When the other interviews were completed after another disappointing performance Thursday night, a Knicks media relations executive came into the room and announced, "The team is not making Julius available." And with that, it seemed as if the Knicks hoped that absorbing the hit for Julius Randle might make all the problems go away.
But avoiding having Randle explain away the performance of the team (ugly) and his own play (confounding) will not solve the problems.
The Knicks have more issues than could be listed in this space right now, and the $25,000 fine that the league imposed on the team Friday for not making Randle available to the media for a seventh straight game might be the least of them.
Randle’s silence has left unsaid what exactly is bothering him — the feud with the Madison Square Garden fans, the $25,000 fine he got for his message to the fans in the last interview he did after a game on Jan. 6, or something else. But it has filtered onto the court in his play, which has been far from the level it was last season, and his frustration with officials in games.
How does Randle get out of this mess? Every misstep on the court is met with chants for Obi Toppin to replace him. Even if he plays well one night, the grace from the home crowd lasts only until the next struggle. A night like Thursday, when he shot 1-for-9, scored four points, turned the ball over three times and was hit with a technical foul, is not the answer.
And for Randle and the Knicks, the struggles could get worse. In a brief flurry with eight wins in 11 games, the Knicks provided hints that maybe, like last season, they were getting themselves in order for a second-half run. But with three straight losses, all at home to a trio of teams that hardly are world-beaters, and the schedule about to take a distinctly sharp turn toward trouble, the answers are hard to see.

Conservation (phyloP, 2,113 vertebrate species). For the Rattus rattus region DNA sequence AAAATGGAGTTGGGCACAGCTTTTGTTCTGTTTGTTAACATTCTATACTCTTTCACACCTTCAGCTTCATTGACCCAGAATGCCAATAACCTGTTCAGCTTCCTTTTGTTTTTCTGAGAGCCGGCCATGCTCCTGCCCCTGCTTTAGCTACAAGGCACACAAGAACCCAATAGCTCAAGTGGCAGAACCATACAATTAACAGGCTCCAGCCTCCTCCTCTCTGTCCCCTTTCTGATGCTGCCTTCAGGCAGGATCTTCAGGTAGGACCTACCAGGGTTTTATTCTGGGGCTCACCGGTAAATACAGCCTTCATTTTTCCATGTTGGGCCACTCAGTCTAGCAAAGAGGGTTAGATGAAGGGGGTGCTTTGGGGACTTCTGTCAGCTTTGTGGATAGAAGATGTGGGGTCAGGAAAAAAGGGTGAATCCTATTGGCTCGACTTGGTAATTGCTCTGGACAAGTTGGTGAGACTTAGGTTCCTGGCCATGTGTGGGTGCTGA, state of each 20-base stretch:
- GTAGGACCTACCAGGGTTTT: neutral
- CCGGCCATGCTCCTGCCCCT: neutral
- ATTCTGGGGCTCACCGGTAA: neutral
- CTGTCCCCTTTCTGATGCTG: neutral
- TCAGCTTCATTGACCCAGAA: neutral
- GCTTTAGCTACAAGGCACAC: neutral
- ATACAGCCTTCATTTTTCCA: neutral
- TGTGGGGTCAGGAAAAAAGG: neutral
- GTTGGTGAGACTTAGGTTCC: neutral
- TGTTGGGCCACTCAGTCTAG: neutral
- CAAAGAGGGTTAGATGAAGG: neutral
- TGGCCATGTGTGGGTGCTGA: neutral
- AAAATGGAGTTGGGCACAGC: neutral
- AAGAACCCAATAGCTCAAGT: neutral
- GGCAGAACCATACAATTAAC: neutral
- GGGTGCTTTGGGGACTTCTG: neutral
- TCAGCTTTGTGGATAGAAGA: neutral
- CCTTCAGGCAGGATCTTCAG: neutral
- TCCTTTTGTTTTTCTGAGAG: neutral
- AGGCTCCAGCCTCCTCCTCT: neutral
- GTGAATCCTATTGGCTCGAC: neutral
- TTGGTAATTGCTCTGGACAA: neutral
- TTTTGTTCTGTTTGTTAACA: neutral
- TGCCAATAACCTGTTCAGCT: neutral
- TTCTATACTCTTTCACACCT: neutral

The Knicks will host the Clippers on Sunday and then head to Cleveland for a back-to-back Monday. The trip will continue in Miami and Milwaukee, followed by a two-game return home against Sacramento and Memphis before a five-game West Coast trip.
That trip perhaps ominously overlaps the Feb. 10 trade deadline. Randle’s struggles are only a part of the issue.
"It’s easy to say that, but it’s really our entire team, and when things aren’t going our way, Julius is gonna take a lot of blame,'' coach Tom Thibodeau said. "He gets a lot of the credit, but that goes with the turf. But it’s a team game, and we didn’t get into it with any one individual.
"As I said, we have to get out of it as a team, and so I don’t think it was any one particular play or one incident. Things just weren’t going our way, and we gotta understand. That’s part of it. Sometimes things go your way. Sometimes they don’t. And when they’re not going our way, I just want us to be mentally tough and be able to work through it. And so, it’s a long game. It’s a long season. You gotta come in day after day and stick with your routine, stick with your routine."
The routine now might be the issue. Practices run by Thibodeau might be the routine to get the Knicks out of this. But the issues that have dragged Randle down, far too long the routine at the Garden, are not going away right now.
"The first thing is to know is that happens sometimes," RJ Barrett said. "Last week everything was great. It happens. You’ve got to stay even-keeled and working through it, know that you can always turn it around. You always have time left."